St Cuthberts Way, part 2 - Wooler to Fenwick
Tue 4th September 2012
Sundance had been at work all week with the old soft shoe shuffle and it worked not of drop of rain all day! and did he get any thanks for his efforts NO some people just complained about how hot and sweaty (Males) or glowing (Female) they were. There is just no pleasing some people.
We nearly all met at Fenwick on time and got on the mini bus to transfer back up to Wooler Common where the last walk ended. Here another walker joined the group.
We walked around the ponds and down into Wooler to find the first available comfort stop (Wooler bus station). We continued down through Wooler crossing the A697 and then river Wooler Water. After a short walk through a park we gradually began to climb out of the valley and up on to some open moorland.
As usual Mike used the excuse to witter about the local glaciation and the layout of the land to have a rest and get his breath back after the climb. It was at this point Mike’s mobile rang and we arranged to meet the last member of the group at the bridge crossing the River Till near Weetwood Hall.
The route of St. Cuthbert’s Way now uses the public road to West Horton and after a steady climb we arrived at West Horton.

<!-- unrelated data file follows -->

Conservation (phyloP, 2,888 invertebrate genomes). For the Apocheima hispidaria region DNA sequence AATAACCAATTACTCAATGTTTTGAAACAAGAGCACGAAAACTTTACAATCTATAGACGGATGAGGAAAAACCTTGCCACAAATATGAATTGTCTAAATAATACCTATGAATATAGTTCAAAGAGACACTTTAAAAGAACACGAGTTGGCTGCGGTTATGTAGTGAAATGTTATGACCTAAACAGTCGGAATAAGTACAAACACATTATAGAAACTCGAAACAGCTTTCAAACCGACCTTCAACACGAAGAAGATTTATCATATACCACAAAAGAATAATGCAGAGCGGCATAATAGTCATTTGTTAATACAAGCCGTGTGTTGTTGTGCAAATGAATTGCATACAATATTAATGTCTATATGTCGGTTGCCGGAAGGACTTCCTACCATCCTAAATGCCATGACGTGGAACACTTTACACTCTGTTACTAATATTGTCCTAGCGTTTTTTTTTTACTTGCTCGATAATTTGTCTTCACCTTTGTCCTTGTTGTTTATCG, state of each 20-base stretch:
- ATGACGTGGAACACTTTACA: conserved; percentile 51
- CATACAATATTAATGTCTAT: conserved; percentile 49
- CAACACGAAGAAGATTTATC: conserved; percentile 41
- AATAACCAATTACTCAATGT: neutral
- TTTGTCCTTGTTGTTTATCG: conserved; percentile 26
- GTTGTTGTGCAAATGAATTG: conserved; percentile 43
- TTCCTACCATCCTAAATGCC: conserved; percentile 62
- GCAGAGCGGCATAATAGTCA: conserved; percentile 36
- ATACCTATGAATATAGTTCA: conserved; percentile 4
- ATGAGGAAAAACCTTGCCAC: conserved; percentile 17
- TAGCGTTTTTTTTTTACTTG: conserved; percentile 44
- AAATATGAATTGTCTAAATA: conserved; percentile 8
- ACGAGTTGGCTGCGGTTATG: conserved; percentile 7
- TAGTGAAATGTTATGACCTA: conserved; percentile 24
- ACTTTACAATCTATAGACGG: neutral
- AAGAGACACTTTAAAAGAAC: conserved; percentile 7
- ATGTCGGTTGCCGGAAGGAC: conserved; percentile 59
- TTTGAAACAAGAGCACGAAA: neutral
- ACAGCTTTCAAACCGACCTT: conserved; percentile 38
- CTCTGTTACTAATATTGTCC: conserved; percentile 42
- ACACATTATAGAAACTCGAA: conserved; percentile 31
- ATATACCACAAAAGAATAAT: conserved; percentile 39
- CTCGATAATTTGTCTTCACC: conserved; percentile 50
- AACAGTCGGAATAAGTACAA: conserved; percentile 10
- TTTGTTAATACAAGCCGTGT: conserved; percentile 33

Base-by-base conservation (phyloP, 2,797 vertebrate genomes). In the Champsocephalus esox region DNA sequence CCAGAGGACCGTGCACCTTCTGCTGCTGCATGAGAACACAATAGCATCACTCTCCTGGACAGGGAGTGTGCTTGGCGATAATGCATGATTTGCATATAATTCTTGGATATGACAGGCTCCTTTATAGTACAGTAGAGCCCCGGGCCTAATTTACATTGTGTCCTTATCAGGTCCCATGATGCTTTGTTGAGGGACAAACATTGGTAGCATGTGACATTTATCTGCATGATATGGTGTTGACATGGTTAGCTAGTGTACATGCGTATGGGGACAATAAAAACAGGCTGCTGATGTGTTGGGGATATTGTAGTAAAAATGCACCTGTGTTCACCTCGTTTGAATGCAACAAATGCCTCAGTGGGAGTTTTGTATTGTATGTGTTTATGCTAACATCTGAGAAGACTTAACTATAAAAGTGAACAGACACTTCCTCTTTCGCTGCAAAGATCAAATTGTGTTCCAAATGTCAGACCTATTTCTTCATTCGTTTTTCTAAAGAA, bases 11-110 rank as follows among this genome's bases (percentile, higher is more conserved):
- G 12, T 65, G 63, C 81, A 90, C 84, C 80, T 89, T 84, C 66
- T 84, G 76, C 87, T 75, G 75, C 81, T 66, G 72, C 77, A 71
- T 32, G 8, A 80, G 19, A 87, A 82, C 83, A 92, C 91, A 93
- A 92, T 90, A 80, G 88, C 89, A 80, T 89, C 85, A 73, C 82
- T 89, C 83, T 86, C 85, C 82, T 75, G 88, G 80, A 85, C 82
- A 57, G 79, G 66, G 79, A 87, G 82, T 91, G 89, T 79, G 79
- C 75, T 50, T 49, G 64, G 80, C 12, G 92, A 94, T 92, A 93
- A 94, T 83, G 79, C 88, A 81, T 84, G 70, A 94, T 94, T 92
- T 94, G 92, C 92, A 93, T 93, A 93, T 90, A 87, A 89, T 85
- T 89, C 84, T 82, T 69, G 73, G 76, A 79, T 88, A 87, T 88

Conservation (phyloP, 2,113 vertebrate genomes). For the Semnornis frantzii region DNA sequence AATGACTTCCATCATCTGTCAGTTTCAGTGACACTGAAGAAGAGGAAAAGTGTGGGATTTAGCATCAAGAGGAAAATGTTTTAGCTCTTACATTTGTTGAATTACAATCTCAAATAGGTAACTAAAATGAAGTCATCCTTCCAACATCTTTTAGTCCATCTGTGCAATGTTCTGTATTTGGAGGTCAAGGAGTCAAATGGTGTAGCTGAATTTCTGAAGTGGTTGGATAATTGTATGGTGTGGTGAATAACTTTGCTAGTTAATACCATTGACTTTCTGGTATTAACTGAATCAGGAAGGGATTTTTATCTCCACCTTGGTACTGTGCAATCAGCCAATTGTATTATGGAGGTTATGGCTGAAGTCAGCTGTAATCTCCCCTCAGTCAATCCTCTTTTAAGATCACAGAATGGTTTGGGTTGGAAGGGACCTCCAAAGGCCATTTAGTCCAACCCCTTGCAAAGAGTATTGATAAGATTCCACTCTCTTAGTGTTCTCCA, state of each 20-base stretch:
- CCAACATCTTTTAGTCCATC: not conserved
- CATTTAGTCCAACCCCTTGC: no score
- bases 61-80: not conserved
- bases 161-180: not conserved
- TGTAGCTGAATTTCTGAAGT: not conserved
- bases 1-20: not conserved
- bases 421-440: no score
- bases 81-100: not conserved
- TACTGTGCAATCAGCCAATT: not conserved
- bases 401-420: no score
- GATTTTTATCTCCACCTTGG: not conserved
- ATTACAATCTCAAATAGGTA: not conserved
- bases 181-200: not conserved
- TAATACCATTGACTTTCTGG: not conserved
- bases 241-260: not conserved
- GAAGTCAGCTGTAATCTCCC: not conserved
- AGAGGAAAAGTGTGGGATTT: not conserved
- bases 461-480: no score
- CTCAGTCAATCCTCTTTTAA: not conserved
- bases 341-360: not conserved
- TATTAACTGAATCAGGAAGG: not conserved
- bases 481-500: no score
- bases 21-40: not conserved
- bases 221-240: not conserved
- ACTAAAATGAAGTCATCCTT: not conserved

What made this even better, one of the group lives here so we had tea, proper coffee and scones and what made the stop even better, we had access to a loo. Mike allowed us to make the most of the stop by also making it our lunch stop! So we did not only enjoy the stop, coffee etc but also the SUNSHINE.
All too soon Mike was packing his rucksack ready for the off. We continued to follow the road for a short distance before turning off on to a farm track that rose to a high point and allowed views to the south as far as the Simonside Hills. We once more joined a minor road and had to dodge a couple of cyclists.
At Shop Hill we left the road and now walked through some fields and a herd of bullocks before arriving at St. Cuthbert’s Cave. Here Mike allowed us to stop for a short rest while he wittered about the various Saints that were linked to the area ably helped by one or two others in the group before pontificated about the Celtic church and the Roman Catholic and the Whitby synod.
Eventually he shut up and we climbed the last hill of the day which gave some of the most breathtaking views of the Cheviots and to the east Lindisfarne. Although this view will not be there for long as a wind farm with 19 turbines is being proposed/ built in the near vicinity.
Once more we had to walk through a herd of cattle before heading north through some conifer woodland. The path through the woods was the most clarty of all the days walk and needed some limbo dancing under a barbed wire fence at one point to miss a very clarty section. For the last 1km or so we were back onto minor road that lead us to Fenwick village and the cars.
Well Done Sundance Kid you did us proud a perfectly dry day.